As Pastor Carri said, this year we have had a longer than usual time to reflect on the themes of Epiphany and the meaning of light. We began this journey with the Baptism of Jesus. From the gospel appointed for that day, Matthew 3:13-17

And when Jesus had been baptized, just as he came up from the water, suddenly the heavens were opened to him and he saw the Spirit of God descending like a dove and alighting on him. And a voice from heaven said, "This is my Son, the Beloved, with whom I am well pleased."

This vision seems to be directed towards Jesus alone. Today we come full circle as we hear from Matthew’s account of the Mount of Transfiguration in chapter 17 --

While he was still speaking, suddenly a bright cloud overshadowed them, and from the cloud a voice said, "This is my Son, the Beloved; with him I am well pleased; listen to him!"

In this second passage, the disciples hear the vision as well. One commentary says "It was intended to support their faith, when they would have to witness his crucifixion; and would give them an idea of the glory prepared for them, when changed by his power and made like him." Another has said, “The great object was to reveal to the disciples his Divine glory before they beheld his humiliation upon the cross, in order to sustain their faith in the hour of trial." It’s no accident that Matthew brackets Jesus’s ministry with these two visions, and it is no accident that the makers of the lectionary appointed these lessons to bracket the season of Epiphany. Technically this is a literary device called an inclusio. It was kind of like placing quotation marks around an important passage to say “pay attention this really matters.” This transformational mountaintop event is so important that we will hear about it again on the Feast of the Transfiguration in August. God was present with Jesus at His Baptism and the beginning of his earthly ministry, assuring him, equipping him for the tasks ahead. And today it’s as if God is saying to Jesus – “ya done good so far, kiddo, but there is just one more little thing I want you to do for me. It’s time to head up to Jerusalem.” It is only by this final journey through the cross and beyond that the fullness of his glory first revealed in the transfiguration, will become fully manifest.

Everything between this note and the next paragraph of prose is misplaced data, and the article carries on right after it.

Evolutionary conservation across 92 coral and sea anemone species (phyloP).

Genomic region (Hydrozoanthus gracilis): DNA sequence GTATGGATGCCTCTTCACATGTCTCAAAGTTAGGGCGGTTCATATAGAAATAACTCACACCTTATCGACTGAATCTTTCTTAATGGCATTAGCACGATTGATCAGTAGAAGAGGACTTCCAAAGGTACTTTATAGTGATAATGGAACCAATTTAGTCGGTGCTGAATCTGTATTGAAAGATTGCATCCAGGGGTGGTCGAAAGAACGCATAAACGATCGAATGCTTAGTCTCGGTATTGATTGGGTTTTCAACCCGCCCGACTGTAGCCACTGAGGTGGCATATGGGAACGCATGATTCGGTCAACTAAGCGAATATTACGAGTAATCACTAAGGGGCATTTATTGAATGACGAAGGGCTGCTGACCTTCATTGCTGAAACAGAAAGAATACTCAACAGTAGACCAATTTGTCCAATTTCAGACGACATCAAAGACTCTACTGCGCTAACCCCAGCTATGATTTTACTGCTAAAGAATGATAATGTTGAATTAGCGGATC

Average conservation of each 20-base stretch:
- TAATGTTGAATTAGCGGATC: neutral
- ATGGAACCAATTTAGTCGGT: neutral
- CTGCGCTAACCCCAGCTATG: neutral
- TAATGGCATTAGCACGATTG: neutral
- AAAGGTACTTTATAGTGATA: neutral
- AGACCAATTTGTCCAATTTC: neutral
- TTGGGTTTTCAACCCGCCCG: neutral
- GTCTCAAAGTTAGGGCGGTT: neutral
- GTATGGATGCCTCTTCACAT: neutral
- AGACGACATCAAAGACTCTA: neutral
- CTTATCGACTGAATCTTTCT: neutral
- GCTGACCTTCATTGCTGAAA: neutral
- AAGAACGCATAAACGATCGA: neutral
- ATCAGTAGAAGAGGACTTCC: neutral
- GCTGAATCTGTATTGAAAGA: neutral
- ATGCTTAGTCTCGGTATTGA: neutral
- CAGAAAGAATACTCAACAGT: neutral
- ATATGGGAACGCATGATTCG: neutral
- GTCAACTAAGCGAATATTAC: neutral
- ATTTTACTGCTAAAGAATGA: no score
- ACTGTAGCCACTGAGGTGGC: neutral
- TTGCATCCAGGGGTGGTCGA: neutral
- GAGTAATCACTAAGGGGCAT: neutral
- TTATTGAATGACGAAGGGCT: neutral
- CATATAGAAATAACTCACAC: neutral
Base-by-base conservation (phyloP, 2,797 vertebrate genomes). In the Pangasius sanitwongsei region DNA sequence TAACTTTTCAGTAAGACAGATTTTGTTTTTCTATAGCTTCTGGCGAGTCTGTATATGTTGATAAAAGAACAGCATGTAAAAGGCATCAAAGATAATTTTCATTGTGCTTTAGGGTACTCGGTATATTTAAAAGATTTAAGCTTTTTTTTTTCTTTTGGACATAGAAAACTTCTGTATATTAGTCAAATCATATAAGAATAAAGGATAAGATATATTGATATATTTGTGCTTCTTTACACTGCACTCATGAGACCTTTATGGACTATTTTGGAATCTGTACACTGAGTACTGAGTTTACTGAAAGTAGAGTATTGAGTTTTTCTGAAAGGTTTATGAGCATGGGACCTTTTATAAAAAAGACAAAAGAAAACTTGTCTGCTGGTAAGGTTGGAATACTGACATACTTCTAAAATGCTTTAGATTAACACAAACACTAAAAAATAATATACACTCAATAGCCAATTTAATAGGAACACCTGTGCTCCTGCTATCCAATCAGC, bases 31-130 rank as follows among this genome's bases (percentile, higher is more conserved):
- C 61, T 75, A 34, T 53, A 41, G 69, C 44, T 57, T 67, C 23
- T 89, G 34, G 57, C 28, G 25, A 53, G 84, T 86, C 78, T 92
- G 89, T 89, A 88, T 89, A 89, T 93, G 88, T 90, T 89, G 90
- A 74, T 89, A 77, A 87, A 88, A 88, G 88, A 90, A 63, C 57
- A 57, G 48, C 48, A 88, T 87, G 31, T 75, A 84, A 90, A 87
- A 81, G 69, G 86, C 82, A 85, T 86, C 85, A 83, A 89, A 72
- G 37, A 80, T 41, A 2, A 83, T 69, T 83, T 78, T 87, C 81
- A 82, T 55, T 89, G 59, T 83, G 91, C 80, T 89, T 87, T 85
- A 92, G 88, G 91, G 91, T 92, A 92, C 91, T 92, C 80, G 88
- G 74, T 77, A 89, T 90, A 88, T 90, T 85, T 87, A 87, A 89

What does this all mean for US today? At least three things I think. First, God is there both on the mountaintops and in the valleys of OUR lives. Jesus was transformed and transfigured on Mount Tabor. We too can experience the transforming power of God as we allow the indwelling of God’s Spirit and as we let the light of Christ shine through us. How does one do that? One can’t see reflection in a mirror that is held far off, so if we want to reflect Jesus, we need to get closer to Jesus. The season of Lent offers great ways to do so, and there is a LOT going on at St Mark’s this Lent to aid in this process. I would suggest that Lent is not so much about “giving up” -- even in the way that Bob dealt with it last week – instead Lent should be about “taking up.” It can be a wonderful opportunity to top off our spiritual gas tanks, and be ready to travel the valleys and deserts that inevitably will come. As the knightly guardian of the Grail said in the Indiana Jones movie about the search for it, “Choose wisely.”

Secondly, God indeed is found in the ordinary stuff of daily life, so plan on being surprised. While we are looking forward, God may just tap us on the shoulder from behind. Hope for it. Look for it. Expect it, because it will happen, and when it does, embrace it. It may be gentle like the still small voice that Elijah heard, or it may be a slap upside the head, a la Tony Denozo in TV’s top-rated show, NCIS. Sharpen your spiritual sensitivity and you just might discover God is there in ways you may not have anticipated. In our inner most places, in other people, in our relationships, indeed in all of creation, God is there. We just need to pay attention.

There’s a third thing I think we can draw from today’s reading although it is perhaps less obvious. Jesus orders them to “tell no one about the vision until after the Son of Man has been raised from the dead.” How does this square with call of the psalm to “Proclaim the greatness of the LORD our God and worship him upon his holy hill”? On the surface it seems not to. I think perhaps Jesus is saying that there is a proper time and a proper way to tell EVERY one. And just how do we do that? The evangelist John says “In him was life and the life was the light of all people.” As we live in ever increasing relationship with Jesus, his light shines through us. We proclaim the greatness of the Lord in and through our lives lived in Christ. We become a living witness to the love of God that sent light into our darkened world. So today on this Quinquagesima Sunday, TODAY is the proper time, and our worship in the Church as the gathered body of the Risen One IS the proper way. My prayer for you – for all of us – is that this Lent be a very special season in Christ. We’ll see all of you next Sunday, same time and same place, for Quadragesima Sunday.